The total sample consisted of 20,041 men and nonpregnant women ages 15 years and older. More than half (52%) were women, 58% were between 15 and 44 years of age, 85% were white, 57% spent at least 30 minutes in moderate or strenuous physical activity three or more times a week, and 13% reported physical limitations (table 1). Although 54% had smoked at some point in their lives, 29% reported current cigarette smoking. Thirteen percent were obese, 20% reported fair or poor health, and 26% reported low income. Three-fourths had at least a high school education.

The average annual direct medical costs for each nonpregnant respondent (active and inactive combined) were $1,690. The costs were considerably less for those who reported regular physical activity than for those who did not ($1,242 vs $2,277, P<0.01) (figure 1). However, much of the medical costs may be incurred by persons who, because of chronic health problems, have difficulty being physically active. When we took this factor into account by stratifying on the presence of physical limitations, there was still a cost advantage for people who were active (see figure 1). Those 15 and older without physical limitations and regularly engaged in physical activity had average annual direct medical costs of $1,019, vs $1,349 for those who reported being inactive (P<0.01).

[Figure 1]

Among persons without physical limitations in each age-group, those who were physically active had lower medical costs than those who were physically inactive (figure 2A). When stratified by sex, this effect held true except for men in the youngest (15 to 24 years) and oldest (75 years and older) age-groups (figure 2B). For women, after age 54, the medical costs for those who were physically inactive increased substantially relative to those who were physically active (figure 2C).

[Figure 2]

Among study participants who had ever smoked, the medical costs were higher than they were among those who had never smoked (see figure 1). Even among "ever smokers," physically active men and women had lower direct medical costs than inactive men and women did, with the exception of men 15 to 44 years old who had never smoked. The greatest cost savings were for physically active men 45 and older who had never smoked ($949) and for physically active women 45 and older who had ever smoked ($643).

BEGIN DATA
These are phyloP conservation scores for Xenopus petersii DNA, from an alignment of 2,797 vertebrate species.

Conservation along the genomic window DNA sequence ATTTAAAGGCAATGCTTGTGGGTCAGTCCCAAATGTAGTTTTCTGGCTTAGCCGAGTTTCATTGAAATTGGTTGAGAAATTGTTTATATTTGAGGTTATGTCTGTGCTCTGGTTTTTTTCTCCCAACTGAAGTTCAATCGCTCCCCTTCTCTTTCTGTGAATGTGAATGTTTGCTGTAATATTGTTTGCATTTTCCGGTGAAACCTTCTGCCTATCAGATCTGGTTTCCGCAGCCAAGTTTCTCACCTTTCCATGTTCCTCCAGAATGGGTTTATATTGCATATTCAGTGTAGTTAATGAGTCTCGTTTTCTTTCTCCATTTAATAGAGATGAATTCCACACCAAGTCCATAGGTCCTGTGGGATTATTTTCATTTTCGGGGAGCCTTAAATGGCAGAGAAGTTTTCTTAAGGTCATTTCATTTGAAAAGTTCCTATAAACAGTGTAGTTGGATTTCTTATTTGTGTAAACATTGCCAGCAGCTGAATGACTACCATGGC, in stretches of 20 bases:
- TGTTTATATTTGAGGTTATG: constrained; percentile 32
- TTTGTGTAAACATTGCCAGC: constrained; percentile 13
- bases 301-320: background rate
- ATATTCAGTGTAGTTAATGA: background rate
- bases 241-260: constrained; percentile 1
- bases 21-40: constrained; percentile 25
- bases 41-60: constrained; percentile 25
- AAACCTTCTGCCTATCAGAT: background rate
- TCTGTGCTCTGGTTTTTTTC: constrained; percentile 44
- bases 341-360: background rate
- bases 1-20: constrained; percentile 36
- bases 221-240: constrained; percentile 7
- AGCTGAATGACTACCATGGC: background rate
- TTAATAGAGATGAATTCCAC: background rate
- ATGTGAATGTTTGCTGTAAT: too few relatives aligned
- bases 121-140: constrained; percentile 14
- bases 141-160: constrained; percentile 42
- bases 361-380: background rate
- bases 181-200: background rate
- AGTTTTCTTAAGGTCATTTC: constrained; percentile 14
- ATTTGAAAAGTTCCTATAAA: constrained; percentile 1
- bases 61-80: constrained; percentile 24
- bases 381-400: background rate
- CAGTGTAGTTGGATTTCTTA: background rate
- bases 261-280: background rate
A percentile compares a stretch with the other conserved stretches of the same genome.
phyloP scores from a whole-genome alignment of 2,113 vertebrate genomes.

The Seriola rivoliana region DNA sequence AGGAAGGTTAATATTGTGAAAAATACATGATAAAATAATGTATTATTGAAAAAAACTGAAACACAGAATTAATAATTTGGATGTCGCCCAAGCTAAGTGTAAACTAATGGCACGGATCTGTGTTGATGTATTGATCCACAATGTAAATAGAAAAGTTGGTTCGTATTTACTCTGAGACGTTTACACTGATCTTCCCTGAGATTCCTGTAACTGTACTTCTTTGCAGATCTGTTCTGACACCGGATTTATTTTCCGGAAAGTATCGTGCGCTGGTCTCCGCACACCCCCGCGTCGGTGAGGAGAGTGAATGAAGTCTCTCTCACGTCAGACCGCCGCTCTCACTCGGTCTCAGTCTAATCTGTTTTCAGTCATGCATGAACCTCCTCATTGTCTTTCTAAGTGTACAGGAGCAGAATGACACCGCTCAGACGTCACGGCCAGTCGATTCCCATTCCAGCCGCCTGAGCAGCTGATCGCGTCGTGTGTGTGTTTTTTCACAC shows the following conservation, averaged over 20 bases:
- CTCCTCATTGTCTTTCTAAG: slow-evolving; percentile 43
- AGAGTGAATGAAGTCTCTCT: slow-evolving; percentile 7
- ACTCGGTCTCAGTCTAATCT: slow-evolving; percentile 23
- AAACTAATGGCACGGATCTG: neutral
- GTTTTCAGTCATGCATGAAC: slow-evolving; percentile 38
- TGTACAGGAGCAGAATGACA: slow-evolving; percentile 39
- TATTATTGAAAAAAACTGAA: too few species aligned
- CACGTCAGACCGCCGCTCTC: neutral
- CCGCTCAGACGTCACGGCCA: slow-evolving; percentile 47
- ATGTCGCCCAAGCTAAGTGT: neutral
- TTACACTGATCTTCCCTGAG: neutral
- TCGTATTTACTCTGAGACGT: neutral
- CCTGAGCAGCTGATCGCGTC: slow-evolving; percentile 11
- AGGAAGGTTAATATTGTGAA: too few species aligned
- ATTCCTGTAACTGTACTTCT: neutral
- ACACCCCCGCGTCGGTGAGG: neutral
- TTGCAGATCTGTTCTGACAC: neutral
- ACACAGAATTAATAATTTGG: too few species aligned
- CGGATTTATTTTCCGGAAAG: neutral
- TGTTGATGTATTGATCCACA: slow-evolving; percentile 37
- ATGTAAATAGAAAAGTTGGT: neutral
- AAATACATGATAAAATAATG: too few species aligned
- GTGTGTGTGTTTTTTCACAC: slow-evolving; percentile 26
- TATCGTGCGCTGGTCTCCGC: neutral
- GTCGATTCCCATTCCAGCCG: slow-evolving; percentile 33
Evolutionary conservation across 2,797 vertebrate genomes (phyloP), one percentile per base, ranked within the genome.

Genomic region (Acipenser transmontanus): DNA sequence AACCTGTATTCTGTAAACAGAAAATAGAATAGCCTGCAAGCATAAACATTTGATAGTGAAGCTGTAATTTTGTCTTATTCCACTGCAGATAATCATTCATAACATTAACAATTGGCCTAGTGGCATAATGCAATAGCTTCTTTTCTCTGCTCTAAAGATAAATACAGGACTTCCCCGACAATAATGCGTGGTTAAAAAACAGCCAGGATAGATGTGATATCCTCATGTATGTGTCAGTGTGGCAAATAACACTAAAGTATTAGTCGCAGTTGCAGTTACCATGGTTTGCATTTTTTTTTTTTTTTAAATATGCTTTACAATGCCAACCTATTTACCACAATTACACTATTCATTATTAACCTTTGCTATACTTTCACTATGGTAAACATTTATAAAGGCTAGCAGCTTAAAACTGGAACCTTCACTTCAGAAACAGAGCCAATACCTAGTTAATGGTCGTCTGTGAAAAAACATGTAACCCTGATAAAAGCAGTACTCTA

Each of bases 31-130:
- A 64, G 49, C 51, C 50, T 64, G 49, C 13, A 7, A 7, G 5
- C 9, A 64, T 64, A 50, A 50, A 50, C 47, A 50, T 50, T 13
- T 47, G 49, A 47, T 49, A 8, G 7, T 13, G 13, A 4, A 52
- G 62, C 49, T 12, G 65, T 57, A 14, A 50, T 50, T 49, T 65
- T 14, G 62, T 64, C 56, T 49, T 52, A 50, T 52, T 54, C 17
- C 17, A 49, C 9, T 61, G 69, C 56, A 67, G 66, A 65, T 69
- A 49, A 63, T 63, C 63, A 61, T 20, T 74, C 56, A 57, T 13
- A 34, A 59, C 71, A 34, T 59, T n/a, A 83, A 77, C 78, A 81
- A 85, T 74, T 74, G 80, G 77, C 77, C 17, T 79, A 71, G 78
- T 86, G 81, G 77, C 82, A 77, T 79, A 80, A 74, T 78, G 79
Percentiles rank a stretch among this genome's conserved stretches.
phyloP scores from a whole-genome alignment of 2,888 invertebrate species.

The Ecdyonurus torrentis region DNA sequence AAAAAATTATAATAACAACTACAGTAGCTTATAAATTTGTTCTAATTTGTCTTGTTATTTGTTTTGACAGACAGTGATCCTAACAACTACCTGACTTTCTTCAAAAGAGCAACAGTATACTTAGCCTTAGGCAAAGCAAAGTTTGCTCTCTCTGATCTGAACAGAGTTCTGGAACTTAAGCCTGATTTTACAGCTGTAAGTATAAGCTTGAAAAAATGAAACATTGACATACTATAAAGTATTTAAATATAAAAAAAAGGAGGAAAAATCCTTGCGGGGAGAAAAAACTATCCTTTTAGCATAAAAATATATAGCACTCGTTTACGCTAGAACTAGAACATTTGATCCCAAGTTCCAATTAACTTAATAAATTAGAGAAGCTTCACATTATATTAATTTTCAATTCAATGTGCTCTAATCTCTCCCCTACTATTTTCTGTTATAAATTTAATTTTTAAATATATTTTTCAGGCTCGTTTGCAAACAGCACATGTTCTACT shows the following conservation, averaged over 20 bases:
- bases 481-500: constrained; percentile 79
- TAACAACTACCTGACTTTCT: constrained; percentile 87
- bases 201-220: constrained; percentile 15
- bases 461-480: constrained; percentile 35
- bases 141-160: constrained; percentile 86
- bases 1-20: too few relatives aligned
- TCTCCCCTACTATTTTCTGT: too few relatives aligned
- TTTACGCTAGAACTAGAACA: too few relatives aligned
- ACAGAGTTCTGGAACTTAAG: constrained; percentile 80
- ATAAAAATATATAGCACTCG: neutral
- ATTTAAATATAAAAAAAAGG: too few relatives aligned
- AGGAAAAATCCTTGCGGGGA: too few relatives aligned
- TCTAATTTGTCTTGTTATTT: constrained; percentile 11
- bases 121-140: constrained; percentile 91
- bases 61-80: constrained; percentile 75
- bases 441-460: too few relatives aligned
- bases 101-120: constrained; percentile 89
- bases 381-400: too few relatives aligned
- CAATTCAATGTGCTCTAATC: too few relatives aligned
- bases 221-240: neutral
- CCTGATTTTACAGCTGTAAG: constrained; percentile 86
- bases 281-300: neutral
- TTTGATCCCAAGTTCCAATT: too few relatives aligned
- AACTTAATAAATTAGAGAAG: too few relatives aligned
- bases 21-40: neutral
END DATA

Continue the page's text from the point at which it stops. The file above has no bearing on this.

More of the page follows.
Current smokers who were physically active had lower medical costs than those who were physically inactive ($1,081 vs $1,987, P<0.01) (see figure 1). Among those with physical limitations, current smokers who were physically active had lower direct medical costs than did their inactive counterparts ($3,290 vs $4,845, P=0.02). Among those without limitations, the direct medical costs were also lower for physically active persons than for inactive persons ($947 vs $1,268, P<0.01). This finding applied to men and women in younger (15 to 44) and older (45 and older) age-groups. The greatest cost savings among current smokers without physical limitations were for physically active men 45 and older ($424).

Resource use varied by physical activity status. When we eliminated survey participants who reported physical limitations, physically active persons used fewer resources than physically inactive persons did: They had fewer hospital stays and physician visits and used less medication (table 2). The major savings derived from lower hospitalization costs for physically active persons compared with inactive persons ($391 vs $613, P<0.01).


TABLE 2. Annual Use of Medical Services and Average Direct Medical Costs—Men and Nonpregnant Women Ages >15 Years Without Physical Limitations, N=16,807
Medical Service Physically Active* (N=9,976) Physically Inactive (N=6,831) Cost Difference+ (95% CI)

Percent hospitalized 6.4% 9.7%

Length of hospital stay (nights) 6.2 6.5

Medical cost per person $391 $613 $222 ($135-$309)


Physician visits

   None 17.8% 15.8%

   1-5 47.2% 44.8%

   >5 35.0% 39.3%

Medical cost per person $526 $599 $73 ($19-$127)


Medication~

   None 37.3% 32.1%

   1-5 41.0% 38.6%

   >5 21.6% 29.3%

Medical cost per person $102 $136 $34 ($24-$44)


Total direct medical cost per person $1,019 $1,349 $330 ($214-$446)

* Often spent at least half an hour in moderate or strenuous physical activity >3 times/wk.

+ Dollar amount that inactive persons paid over what active persons paid.

~ Number of prescriptions and refills purchased.

CI = confidence interval


Discussion

We have identified real and substantial medical cost differences between persons who are physically active and those who are not. Consistent cost savings for regularly active persons were observed for men and women, smokers and nonsmokers, and those with and without physical limitations. In contrast to previous theoretically modeled estimates of the direct medical costs associated with physical activity, we observed actual cost savings associated with regular physical activity for both younger and older study participants (8).